#7: Use Coconut Oil
Tropical oils such as coconut and red palm oil are packed with nutrients and provide medium chain triglycerides (MCTs)—a type of fat that raise energy expenditure and don’t enter the cholesterol cycle. Instead, MCTs are metabolized by the liver for quick energy. 
 
#8: Eat Green Vegetables Daily
Be sure to eat lots of green leafy vegetables, such as kale, chard, bok choy, etc., because these foods will provide antioxidants to help eradicate inflammation and protect cells from the effects of fat that has been oxidized or damaged. 
 
#9: Eat Beans: Great Northern, Garbanzo & Black Beans
Beans provide insoluble fiber that get broken down into short chain fatty acids such as butyric and propionic acid, which can improve the health of your digestive tract. They also contain a large quantity of alpha-lipoic, which is a protective component of omega-3s.
 
#10: Include Nuts & Seeds In Your Diet
Both nuts (walnuts & almonds) and seeds (flax and sesame) are a great source of omega-3 fat. Soak nuts and seeds overnight to soften them so they are digestible, and then add them to post-workout shakes or Greek yogurt. Make sure to buy small quantities at a time and keep them in the fridge in a vacuum re-sealable container to prevent them from becoming rancid.
 
 
References
Kavanagh, K., Jones, K., Sawyer, J, Kelley, K., Carr, J., Wagner, J., Rudel, L. (2007-07-15). Trans Fat diet Induces Abdominal Obesity and Changes in Insulin Sensitivity in Monkeys. Obesity (Silver Spring). 2007. 15 (7), 1675–84.
 
Mozaffarian, D., Aro, A., Willett, W. Health Effects of Trans-Fatty Acids: Experimental and Observational Evidence. European Journal of Clinical Nutrition. 2009. 63(Suppl 2), 5-21.
 
Simpopoulos, A.P. The Importance of the Ratio of Omega-6/Omega-3 Essential Fatty Acids. Biomedicine and Pharmacotherapy. 2002. 56, 365-379.
 
Buseva, D., Prozorovskaia, N., Shironin, A., Sanzhakov, M., Evteeva, N., et al. Antioxidant Activity of Vegetable Oils with Various Omega-6/Omega-3 Acids Ratio (translated from Russian). Biomeditsinskaia Khimiia. 2010. 56(3), 342-350.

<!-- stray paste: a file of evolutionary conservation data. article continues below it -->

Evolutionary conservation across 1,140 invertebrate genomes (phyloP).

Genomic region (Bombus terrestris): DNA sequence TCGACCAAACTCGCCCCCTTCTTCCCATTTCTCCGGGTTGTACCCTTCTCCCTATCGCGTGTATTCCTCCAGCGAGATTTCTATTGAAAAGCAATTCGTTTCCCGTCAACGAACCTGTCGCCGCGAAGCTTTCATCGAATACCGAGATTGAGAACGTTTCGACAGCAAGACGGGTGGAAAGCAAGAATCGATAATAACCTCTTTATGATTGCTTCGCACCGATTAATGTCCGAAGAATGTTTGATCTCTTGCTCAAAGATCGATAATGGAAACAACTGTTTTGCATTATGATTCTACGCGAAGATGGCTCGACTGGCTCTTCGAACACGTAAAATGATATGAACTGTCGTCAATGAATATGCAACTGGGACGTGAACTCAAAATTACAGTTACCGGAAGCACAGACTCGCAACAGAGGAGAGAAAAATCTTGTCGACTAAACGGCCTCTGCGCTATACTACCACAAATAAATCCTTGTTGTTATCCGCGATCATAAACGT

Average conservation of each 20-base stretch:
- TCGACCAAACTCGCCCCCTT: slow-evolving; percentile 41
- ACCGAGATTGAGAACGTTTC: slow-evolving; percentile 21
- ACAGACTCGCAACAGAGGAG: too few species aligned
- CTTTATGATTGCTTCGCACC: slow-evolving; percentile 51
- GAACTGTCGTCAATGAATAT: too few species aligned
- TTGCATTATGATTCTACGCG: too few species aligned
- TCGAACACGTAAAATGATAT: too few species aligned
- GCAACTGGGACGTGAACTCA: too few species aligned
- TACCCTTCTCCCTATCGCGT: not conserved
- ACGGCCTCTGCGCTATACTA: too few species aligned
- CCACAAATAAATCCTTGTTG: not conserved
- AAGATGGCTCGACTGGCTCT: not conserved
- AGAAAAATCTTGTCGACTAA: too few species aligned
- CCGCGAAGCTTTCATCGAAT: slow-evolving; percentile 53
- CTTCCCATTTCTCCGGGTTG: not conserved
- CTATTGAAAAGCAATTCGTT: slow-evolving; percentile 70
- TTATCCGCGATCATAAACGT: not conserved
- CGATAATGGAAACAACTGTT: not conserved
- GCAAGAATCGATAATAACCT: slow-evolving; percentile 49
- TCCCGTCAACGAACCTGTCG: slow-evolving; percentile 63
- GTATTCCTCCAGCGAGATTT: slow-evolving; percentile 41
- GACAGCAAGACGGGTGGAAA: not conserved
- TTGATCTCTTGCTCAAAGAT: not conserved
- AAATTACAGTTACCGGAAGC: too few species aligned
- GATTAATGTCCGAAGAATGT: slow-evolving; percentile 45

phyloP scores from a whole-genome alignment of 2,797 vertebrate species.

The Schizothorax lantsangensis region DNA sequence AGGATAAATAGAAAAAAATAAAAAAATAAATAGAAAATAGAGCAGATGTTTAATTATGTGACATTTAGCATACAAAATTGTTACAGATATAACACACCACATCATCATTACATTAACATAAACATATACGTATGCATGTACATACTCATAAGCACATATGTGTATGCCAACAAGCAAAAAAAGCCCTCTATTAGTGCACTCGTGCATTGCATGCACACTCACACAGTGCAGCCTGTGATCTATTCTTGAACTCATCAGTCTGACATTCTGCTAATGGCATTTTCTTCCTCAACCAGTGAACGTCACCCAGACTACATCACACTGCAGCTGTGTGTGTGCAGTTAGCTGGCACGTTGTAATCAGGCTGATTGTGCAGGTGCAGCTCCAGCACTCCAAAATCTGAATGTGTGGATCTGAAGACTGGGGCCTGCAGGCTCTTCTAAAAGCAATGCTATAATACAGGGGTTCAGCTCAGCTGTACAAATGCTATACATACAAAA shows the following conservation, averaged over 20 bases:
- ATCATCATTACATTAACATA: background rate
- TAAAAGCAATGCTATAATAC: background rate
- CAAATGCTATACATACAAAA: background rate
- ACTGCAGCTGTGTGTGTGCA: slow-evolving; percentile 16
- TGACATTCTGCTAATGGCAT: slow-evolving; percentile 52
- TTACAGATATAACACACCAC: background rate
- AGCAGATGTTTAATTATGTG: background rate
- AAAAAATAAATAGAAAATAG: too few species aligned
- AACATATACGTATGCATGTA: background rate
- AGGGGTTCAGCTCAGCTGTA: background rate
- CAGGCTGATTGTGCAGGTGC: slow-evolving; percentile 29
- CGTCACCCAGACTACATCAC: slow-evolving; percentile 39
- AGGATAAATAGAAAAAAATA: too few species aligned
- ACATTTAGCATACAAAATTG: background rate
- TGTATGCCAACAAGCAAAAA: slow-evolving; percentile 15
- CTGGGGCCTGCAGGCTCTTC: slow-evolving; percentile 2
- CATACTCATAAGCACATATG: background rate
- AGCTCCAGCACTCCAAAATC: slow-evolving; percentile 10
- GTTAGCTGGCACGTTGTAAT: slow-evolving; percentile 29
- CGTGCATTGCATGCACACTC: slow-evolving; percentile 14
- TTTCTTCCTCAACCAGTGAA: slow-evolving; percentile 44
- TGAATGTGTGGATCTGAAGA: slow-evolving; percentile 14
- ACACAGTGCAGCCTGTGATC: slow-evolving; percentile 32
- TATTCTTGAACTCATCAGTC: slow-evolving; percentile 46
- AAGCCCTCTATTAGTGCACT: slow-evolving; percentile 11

Russo, G. Dietary N-6 and N-3 Polyunsaturated Fatty Acids: From Biochemistry to Clinical Implications in Cardiovascular Prevention. Biochemical Pharmacology. 2009. 77(6), 037-946.
 
Bourre, J.M. Where to Find Omega-3 Fatty Acids and How Feeding Animals with Diet Enriched in Omega-3 Fatty Acids to Increase Nutritional Value of Derived Products for Human: What is Actually Useful? The Journal of Nutrition, Health, and Aging. 2005. 9(4), 232-242.
 
Bourre, J. Dietary Omega-3 Fatty Acids for Women. Biomedical Pharmacology. 2007. 61(2), 105-112.
 
Cherian, G., Sim, J. Effect of Feeding Full Fat Flax and Canola Seeds to Laying Hens on the Fatty Acid Composition of Eggs, Embryos, and Newly Hatched Chicks. Poultry Science. 1991. 70, 917-922.
 
Simopoulos, A.P. Human Requirement for N-3 Polyunsaturated Fatty Acids. Poultry Science. 2000. 79(7), 961-970.
 
Simopoulos, A., Norman, H., Gillaspy, J. Purslane in Human Nutrition and its Potential for World Agriculture. World Review for Nutrition and Dietetics. 1995. 77, 47–74.
 
Simopoulos, A., Salem, N. Purslane: A Terrestrial Source of Omega-3 Fatty Acids. New England Journal of Medicine. 1986. 315, 833-837.
Ros, E., Mataix, J. Fatty Acid Composition of Nuts: Implications for Cardiovascular Health. British Journal of Nutrition. 2006. 96(Suppl 2), 29-35.
 
Buseva, D. Natural Source of Omega-3-Linseed-Oil: Its Particular Qualities and Metabolic Changes in the Organism (translated from Russian). Voprosy Pitaniia. 2010. 79(1), 13-22.
 
Wall, R., Ross, R., Fitzgerald, G., Stanton, C. Fatty Acids from Fish The Anti-Inflammatory Potential of Long-Chain Omega-3 fatty Acids. Nutrition Review. 2010. 68(5), 280-289.